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Lloyd Barnes (born 1948, Jamaica), aka Wackie or Bullwackie, did some recording in Jamaica as a singer for Prince Buster before migrating to New York in early 1970s. There he set up a studio at 4371 White Plains Road (Bronx) recording both visiting and resident Jamaicans with consistently interesting results. Employing his own session band, the Reckless Breed, he developed a hard roots style that was highly distinctive (for all its debt to Perry’s Black Ark sound), and can be heard on records that appeared on his Bullwackies label and its many subsidiaries , including Wackie’s, City Line, Aries, Senrab, Wisdom Track, Footprints, Dougies, Hamma and Rawse.

Among the established Jamaican luminaries with whom Bullwackie worked to striking effect were Horace Andy, Sugar Minott, former Heptone Leroy Sibbles, Tyrone Evans and the veteran tenor saxman Roland Alphonso. Among the less celebrated but gifted were Wayne Jarrett (one of the better singers who modelled his approach on Horace Andy), K.C. White, Lloyd Hemmings, Annette Brissett and one of Lloyd Daley’s star performers from the early 1970s, Audley Rollins.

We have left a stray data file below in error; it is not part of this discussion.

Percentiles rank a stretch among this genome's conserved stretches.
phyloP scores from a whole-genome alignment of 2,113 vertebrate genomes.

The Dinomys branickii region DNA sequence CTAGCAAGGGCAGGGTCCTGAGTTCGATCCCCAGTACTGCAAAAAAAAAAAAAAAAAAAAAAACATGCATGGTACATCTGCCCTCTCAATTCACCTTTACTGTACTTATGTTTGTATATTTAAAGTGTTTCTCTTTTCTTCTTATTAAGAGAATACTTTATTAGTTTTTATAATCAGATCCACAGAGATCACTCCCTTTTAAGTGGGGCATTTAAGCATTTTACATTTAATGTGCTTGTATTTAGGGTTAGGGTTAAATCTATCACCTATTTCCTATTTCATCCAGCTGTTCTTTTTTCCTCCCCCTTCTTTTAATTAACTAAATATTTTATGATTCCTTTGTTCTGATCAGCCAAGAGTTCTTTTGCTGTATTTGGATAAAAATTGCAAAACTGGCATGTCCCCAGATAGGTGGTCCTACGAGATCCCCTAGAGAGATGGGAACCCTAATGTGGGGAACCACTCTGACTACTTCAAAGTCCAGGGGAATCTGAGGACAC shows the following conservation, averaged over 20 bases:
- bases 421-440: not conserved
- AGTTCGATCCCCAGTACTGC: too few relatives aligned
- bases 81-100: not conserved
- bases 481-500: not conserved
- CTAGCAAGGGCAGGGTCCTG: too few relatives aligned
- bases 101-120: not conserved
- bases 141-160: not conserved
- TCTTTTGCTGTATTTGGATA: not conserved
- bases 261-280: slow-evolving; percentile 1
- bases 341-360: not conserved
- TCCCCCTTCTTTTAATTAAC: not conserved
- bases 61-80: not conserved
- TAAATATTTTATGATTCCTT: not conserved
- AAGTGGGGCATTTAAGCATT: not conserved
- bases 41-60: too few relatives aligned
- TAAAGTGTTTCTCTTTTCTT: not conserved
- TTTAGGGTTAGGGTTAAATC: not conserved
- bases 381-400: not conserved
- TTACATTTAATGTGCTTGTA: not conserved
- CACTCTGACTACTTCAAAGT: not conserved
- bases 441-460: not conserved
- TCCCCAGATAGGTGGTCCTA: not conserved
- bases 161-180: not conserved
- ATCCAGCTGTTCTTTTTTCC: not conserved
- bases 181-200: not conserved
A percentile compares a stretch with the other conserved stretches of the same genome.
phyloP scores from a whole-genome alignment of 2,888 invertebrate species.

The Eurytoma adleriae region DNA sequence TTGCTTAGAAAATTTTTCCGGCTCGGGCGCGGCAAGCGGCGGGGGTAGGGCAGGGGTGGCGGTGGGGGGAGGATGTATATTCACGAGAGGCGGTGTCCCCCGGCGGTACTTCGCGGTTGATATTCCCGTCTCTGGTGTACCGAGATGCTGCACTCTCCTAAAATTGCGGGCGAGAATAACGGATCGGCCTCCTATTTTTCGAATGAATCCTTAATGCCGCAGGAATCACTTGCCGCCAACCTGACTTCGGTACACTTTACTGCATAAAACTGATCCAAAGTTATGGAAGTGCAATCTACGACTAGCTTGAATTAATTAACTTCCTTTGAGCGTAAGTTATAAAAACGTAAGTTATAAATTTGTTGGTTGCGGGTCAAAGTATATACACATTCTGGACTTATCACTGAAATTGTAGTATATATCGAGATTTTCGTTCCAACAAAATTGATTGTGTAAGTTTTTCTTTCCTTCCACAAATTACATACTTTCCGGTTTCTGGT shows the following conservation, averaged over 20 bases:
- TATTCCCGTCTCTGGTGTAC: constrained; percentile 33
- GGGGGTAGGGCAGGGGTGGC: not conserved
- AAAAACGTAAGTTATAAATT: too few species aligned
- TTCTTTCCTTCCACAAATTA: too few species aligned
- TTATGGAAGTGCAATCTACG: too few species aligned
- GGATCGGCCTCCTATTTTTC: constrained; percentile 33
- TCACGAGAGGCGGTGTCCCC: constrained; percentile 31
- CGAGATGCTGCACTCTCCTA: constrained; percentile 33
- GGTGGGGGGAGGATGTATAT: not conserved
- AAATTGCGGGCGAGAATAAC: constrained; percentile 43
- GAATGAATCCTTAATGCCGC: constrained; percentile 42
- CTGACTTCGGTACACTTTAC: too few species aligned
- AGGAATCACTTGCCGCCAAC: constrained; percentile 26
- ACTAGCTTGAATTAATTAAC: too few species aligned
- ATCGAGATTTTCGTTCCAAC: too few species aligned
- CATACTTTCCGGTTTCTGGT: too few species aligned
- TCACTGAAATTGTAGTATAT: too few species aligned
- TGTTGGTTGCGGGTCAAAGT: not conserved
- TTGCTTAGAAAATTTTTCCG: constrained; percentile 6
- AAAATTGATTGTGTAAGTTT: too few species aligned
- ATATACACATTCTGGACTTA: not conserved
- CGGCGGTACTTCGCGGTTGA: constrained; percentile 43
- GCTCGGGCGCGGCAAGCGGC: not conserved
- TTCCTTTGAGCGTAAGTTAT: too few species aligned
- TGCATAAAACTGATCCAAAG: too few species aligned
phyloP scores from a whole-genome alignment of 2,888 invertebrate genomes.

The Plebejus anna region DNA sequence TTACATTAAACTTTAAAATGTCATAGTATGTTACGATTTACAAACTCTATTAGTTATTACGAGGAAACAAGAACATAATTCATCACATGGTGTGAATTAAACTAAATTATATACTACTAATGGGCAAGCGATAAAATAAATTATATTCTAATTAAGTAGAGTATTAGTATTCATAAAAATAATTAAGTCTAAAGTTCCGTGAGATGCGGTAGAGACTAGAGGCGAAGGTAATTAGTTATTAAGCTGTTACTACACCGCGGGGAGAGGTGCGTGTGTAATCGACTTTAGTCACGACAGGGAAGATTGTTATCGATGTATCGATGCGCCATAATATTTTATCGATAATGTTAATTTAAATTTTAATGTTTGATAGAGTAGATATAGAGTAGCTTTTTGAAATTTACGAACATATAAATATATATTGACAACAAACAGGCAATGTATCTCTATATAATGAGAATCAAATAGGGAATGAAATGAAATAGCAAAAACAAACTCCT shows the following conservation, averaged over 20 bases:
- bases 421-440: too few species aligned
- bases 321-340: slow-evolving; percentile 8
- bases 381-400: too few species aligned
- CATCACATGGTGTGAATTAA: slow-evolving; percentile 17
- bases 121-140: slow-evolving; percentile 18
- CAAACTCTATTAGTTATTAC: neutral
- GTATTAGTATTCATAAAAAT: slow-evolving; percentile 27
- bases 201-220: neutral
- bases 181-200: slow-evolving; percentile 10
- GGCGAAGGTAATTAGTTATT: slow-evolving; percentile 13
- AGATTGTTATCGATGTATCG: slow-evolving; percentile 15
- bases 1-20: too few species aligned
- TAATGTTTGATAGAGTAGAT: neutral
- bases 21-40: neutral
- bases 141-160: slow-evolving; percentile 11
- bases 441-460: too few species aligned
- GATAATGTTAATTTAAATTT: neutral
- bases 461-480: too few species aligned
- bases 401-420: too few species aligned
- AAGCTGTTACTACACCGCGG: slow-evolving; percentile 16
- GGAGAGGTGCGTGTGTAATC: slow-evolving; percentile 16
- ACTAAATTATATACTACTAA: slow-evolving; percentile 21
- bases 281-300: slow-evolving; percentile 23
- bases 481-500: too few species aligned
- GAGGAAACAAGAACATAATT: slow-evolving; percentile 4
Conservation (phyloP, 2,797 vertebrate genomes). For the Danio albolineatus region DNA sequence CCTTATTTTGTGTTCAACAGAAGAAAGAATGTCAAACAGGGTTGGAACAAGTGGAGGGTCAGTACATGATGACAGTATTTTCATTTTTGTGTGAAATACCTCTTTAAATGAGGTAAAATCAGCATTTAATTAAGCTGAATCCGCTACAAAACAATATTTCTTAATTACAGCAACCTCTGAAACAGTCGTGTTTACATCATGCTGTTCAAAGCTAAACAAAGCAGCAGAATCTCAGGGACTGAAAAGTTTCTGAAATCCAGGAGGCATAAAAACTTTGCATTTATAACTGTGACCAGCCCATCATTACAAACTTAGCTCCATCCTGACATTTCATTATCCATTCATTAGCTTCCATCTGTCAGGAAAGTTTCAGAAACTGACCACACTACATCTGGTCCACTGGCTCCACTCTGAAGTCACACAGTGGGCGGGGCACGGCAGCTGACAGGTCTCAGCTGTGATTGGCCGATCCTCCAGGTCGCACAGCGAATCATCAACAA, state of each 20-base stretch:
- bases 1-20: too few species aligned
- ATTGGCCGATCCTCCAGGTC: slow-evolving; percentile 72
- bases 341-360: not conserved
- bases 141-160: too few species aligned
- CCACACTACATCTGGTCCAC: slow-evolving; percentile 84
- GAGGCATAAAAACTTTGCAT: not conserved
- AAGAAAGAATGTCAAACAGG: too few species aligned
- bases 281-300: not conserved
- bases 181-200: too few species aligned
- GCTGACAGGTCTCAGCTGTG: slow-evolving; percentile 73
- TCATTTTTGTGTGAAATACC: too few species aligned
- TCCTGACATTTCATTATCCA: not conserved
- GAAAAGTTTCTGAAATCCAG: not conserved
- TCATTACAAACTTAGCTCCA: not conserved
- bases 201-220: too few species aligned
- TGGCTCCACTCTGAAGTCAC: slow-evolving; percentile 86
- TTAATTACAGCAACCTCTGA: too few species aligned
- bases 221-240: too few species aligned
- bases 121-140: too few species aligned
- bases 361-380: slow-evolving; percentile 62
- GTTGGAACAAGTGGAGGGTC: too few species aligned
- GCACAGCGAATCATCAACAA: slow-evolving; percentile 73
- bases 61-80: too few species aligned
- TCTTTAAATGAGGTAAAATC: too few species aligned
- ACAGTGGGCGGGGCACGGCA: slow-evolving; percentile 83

Sessions with new US-based artists were as remarkable. Outstanding 45s that appeared in the late 1970s/early 1980s included Happy Love’s “Down In the Valley”, Ras Clifton & the Zionites’ “Look Over Yonder”, Joe Auxmite’s “No Equal Rights in the Babylon”, Noel Delahaye’s “Working for the Rentman” and Joe Morgan’s “Basement Session”.

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